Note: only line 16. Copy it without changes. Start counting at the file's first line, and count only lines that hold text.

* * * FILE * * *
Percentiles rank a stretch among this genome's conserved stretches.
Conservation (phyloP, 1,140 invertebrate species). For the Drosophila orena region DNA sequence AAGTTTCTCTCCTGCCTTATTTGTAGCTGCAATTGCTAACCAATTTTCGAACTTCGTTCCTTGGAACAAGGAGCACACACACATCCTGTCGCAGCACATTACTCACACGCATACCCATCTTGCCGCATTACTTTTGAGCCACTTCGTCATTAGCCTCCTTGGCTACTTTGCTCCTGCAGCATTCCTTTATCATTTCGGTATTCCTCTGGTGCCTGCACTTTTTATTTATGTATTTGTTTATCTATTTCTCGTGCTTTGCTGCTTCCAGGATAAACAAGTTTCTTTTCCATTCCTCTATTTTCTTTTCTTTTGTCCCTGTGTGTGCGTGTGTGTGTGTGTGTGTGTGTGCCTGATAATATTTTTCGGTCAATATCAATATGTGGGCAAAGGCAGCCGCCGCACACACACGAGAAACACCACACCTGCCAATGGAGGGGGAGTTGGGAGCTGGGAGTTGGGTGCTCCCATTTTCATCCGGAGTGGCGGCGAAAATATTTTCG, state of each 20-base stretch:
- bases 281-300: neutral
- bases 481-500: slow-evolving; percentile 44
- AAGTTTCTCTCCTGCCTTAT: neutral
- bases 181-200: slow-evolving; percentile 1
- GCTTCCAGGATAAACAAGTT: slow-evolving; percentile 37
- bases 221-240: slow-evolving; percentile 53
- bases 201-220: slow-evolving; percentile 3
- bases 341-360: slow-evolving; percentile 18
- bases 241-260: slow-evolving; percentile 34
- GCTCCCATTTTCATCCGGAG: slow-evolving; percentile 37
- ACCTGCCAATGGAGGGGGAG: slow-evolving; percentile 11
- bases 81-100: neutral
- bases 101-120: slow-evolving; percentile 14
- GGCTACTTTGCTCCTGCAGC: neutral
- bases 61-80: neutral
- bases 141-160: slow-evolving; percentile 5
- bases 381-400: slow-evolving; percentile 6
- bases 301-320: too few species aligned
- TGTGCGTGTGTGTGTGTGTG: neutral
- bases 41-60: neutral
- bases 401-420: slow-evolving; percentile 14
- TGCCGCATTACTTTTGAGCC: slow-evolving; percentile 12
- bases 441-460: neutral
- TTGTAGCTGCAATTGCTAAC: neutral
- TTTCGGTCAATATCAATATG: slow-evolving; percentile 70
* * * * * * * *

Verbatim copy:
- GGCTACTTTGCTCCTGCAGC: neutral